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Children come into the office every week who have not complained but have visual problems that are affecting their ability to perform to their potential. The experience of a young lady who came into the office last week prompted me to share this information. She reported, in retrospect, that she has had visual problems that have made reading difficult since she started reading. She did well in school until her junior year when the reading demand increased and her grades plummeted. That summer, an occupational therapist helped her discover that her symptoms were reduced when she put a dark blue overlay on the print. Prior to this, she assumed that everyone saw print as she did – moving on the page – but that it did not impair their reading. While the overlay helps, she still has poor tracking and reads slowly. She is an excellent candidate to have her defective visual skills treated through optometric vision therapy, but she was leaving for college exactly two weeks after our appointment.

Confused_young_womanThe reading demands of college, despite accommodations, are going to be a challenge. How different this story could have been if this problem was diagnosed and treated early in elementary school.
It is fortunate when children realize that they can read better when they use a finger or ruler under the print and are willing to do so, but this would not be necessary if they had adequate visual skills. And, no one can read efficiently when they must use props to help them keep their place. The act of reading should be subconscious. It should not waste attention that is required to process information, using that attention to keep our place or to move our finger under the words to see the print word-by-word. Some adaptations, like getting close to read or write, while a natural response, make the task more difficult, more stressful, and more fatiguing.

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The Convergence Insufficiency Symptom Survey (CISS) was developed by a National Institutes of Health research team. Its scores correlate well with the presence of visual problems related to reading. Children who score 15 or above should have an examination which includes the evaluation of focusing, eye teaming, tracking, and visual information processing. I recommend the same for children who are receiving special assistance or accommodations in school, those children who are not performing to the expectations of their parents and teachers, and for any child whose parents’ intuition tells them that something is not right. Understandably, these populations have a high incidence of visual problems. We should not miss the children who are working hard to do adequate work who should be doing well with much less effort.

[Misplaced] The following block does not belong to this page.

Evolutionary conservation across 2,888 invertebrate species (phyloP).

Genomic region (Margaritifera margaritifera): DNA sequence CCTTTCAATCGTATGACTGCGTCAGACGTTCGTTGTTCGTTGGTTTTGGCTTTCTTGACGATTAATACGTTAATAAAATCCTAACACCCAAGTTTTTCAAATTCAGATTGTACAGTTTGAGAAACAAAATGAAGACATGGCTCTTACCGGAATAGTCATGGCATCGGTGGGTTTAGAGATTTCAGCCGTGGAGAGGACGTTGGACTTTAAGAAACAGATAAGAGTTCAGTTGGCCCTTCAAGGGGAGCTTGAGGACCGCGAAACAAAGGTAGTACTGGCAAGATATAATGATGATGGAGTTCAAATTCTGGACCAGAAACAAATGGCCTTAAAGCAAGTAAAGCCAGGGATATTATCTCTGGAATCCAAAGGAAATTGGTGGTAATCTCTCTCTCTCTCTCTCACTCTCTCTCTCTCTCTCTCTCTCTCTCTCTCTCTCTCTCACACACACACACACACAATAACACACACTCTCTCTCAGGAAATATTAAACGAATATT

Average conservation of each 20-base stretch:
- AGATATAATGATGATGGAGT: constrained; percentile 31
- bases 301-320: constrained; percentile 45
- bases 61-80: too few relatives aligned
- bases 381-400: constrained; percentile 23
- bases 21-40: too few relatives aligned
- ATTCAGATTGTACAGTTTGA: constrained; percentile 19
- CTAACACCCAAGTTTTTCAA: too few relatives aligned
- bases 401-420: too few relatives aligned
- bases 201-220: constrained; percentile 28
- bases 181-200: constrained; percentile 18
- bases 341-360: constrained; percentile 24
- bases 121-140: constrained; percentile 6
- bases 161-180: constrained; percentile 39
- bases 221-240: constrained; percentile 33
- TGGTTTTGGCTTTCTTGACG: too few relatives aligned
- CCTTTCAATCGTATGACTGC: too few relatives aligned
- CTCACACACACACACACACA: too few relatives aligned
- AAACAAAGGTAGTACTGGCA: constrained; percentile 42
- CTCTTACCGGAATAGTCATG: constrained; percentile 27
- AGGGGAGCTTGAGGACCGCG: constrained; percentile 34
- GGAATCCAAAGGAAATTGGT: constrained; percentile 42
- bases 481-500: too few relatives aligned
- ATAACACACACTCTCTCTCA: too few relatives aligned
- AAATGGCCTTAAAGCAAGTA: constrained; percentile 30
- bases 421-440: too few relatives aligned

Vision screenings and most examinations do not assess these skills. Examinations for children typically assess their visual acuity at far and their eye health. You should find out before you schedule an appointment if the examination will include an assessment of these skills. You can look at the office’s website, contact their office, or find out if they are a member of the College of Optometrists in Vision Development (COVD) or the Optometric Extension Program Foundation (OEPF). You are more likely to find an optometrist who specializes in this area than an ophthalmologist.

 

Assessment of Silent Reading Efficiency

RightEye: Computerized Assessment of Eye Movements

Scanning

Visualization

Solutions for your child who struggles in school starts by knowing what to ask your eye doctor

A critical question for every school-age child who struggles in reading

Convergence Insufficiency

Concussions and our Kids

 

Superforecasting The Art and Science of Prediction

Philip E. Tetlock and Dan Gardner

We cannot avoid forecasting. Everything that we do is based on what we expect the outcome to be. Some forecasting is short-term and primarily preconscious such as planning a movement while taking into consideration the positions and movements of others around you. We have been making these kinds of predictions for millions of years and we apply the same processes to skills for which we have not evolved such as driving. Continue reading